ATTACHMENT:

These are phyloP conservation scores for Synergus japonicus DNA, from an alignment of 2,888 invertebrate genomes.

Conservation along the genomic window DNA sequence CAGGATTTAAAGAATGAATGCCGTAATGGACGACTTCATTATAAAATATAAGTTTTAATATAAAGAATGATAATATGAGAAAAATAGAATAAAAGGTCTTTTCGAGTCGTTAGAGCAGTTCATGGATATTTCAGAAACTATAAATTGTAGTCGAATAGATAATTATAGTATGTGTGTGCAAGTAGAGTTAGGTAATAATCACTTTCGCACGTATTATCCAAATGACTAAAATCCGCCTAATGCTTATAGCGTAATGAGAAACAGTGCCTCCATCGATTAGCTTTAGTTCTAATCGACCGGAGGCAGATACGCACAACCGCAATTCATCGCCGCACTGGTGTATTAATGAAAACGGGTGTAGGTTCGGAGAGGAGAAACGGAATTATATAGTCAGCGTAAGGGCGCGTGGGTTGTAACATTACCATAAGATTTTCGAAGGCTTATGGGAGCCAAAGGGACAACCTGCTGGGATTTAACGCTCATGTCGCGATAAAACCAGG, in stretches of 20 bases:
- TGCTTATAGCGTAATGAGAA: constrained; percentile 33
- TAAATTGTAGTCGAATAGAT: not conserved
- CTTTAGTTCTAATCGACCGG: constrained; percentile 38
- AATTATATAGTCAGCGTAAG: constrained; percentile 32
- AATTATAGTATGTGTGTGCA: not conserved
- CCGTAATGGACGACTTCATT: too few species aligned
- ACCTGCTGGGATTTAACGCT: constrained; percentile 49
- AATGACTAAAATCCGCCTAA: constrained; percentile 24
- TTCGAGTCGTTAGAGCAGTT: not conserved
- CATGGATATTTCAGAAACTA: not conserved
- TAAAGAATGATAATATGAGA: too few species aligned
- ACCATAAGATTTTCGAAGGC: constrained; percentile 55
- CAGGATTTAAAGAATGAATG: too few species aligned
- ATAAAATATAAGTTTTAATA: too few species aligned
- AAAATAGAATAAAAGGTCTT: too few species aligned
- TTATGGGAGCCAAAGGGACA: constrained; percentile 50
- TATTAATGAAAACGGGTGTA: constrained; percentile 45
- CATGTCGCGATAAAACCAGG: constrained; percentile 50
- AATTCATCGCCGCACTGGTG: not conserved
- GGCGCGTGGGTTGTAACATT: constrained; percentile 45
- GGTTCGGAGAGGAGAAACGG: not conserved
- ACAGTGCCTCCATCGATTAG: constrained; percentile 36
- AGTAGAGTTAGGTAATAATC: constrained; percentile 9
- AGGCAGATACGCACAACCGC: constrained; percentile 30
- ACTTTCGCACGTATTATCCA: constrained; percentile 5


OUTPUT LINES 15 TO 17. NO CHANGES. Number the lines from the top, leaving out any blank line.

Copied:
- CAGGATTTAAAGAATGAATG: too few species aligned
- ATAAAATATAAGTTTTAATA: too few species aligned
- AAAATAGAATAAAAGGTCTT: too few species aligned